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# c3 Modulus watch

1. |x^2 +3x|=4x + 6

I got x = -1 or -6
and x= -2 or 3

the answer is -1 and 3.
But without looking at the graph, is there any way of getting rid of -6 and -2 ?
2. Yes.

Start by factorising to get . This is positive when or , and negative when .

So, we solve in the range , and we solve in the range .

In each case, you get two roots, but only one of the roots lies in the range, so you discard the other root.
3. Thanks, im guessing thats not required at c3 though? as iv done most test papers and its only come up twice, and both times, it was a 2 mark question.
Having to do that and find x would be worth a lot more marks im guessing.
4. (Original post by uxa595)
Thanks, im guessing thats not required at c3 though? as iv done most test papers and its only come up twice, and both times, it was a 2 mark question.
Having to do that and find x would be worth a lot more marks im guessing.
What do you mean? You're meant to know how to solve equations involving moduli, and these equations require you to consider different cases based on whether what's inside the modulus brackets is positive or negative. Another way to do it would be to draw the two graphs corresponding to and and work out the roots from there.
5. (Original post by uxa595)
|x^2 +3x|=4x + 6

I got x = -1 or -6
and x= -2 or 3

the answer is -1 and 3.
But without looking at the graph, is there any way of getting rid of -6 and -2 ?
I use a longer method but it works all the time

|x^2+3x|=4x +6
square both sides and solves - it does work I used it and have got the answers correct; yes it is longer but that's how I learnt.
6. (Original post by nuodai)
Yes.

Start by factorising to get . This is positive when or , and negative when .

So, we solve in the range , and we solve in the range .

In each case, you get two roots, but only one of the roots lies in the range, so you discard the other root.

I understand how that but can not just draw a graph for |x^2 +3x|=4x + 6
Which will then show my the ranges?

As i dont quite understand how you would have got the ranges for something like |x^2 -1|=6x using your method
7. I know its negative between -1<x<1 by just looking at it without making a graph but for a more complex more, would it not be easier just to draw a quick graph or paper or your calculator and see.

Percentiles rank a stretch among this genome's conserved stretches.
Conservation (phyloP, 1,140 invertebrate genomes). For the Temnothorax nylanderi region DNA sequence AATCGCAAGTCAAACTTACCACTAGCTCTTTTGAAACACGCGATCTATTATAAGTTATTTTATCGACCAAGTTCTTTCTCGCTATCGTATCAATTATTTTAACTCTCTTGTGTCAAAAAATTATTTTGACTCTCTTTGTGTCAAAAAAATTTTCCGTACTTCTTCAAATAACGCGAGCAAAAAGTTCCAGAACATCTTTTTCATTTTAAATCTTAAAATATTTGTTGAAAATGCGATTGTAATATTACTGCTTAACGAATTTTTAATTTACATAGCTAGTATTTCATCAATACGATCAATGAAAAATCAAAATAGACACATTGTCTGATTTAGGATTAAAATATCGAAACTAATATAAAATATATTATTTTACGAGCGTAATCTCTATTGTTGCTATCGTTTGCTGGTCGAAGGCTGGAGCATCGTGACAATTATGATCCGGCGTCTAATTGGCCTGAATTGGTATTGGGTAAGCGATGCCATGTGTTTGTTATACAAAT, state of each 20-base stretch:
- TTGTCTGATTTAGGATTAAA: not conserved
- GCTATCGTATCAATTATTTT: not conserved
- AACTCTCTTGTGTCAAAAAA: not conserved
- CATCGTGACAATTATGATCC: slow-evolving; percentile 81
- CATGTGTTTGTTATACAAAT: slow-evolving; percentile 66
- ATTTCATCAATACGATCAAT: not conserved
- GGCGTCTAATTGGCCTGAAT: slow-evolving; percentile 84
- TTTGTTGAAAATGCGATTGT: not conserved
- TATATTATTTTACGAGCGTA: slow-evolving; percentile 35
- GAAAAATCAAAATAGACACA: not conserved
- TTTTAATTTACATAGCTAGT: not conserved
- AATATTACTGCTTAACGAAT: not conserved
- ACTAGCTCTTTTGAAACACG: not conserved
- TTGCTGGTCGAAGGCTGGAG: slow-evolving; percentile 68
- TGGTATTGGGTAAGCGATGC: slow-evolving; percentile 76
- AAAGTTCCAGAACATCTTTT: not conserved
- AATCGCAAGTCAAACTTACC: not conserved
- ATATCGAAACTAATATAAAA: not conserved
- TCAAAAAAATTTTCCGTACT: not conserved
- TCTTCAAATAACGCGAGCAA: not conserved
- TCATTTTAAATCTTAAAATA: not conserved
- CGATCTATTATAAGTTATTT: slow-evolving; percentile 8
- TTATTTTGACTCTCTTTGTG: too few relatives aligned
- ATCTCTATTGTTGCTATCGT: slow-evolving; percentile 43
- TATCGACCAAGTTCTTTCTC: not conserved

8. (Original post by uxa595)
I understand how that but can not just draw a graph for |x^2 +3x|=4x + 6
Which will then show my the ranges?

As i dont quite understand how you would have got the ranges for something like |x^2 -1|=6x using your method
Factorising gives . This is positive in the region and , and negative in the region , and so:

(i) In the region , you solve
(ii) In the region , you solve

Then you discard any roots not in the appropriate range of values of .

Can you see how you might apply this to other problems now?

(Original post by Nino9)
I use a longer method but it works all the time

|x^2+3x|=4x +6
square both sides and solves - it does work I used it and have got the answers correct; yes it is longer but that's how I learnt.
That would require you to be able to factorise quartics, and on top of that squaring sometimes introduces roots which aren't valid in the original equation. Squaring both sides of problems involving moduli really isn't a good idea unless you know for certain that it won't mangle your results (which it sometimes can).
9. (Original post by uxa595)
I know its negative between -1<x<1 by just looking at it without making a graph but for a more complex more, would it not be easier just to draw a quick graph or paper or your calculator and see.
Sketching the curves on the same graph is a good enough method for C3. Nuodai's method is "stronger" but it's not necessary to do it that way for C3 questions.
10. (Original post by uxa595)
|x^2 +3x|=4x + 6

I got x = -1 or -6
and x= -2 or 3

the answer is -1 and 3.
But without looking at the graph, is there any way of getting rid of -6 and -2 ?
Yeah, plug x = -6 and x = -2 into the original equation and notice the two sides aren't equal, hence you can discount them as solutions.

Probably wouldn't get full marks though, so just do a stupid sketch for the sake of the examiner and then ignore it and do it your way, making sure to check at the end that all your solutions work (and if some don't, then just write a comment like "as visible from the graph, x = -6 is not a solution) - that will get you full marks.

Personally, I think actually using a sketch properly is the best way to do it.

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Updated: December 24, 2010
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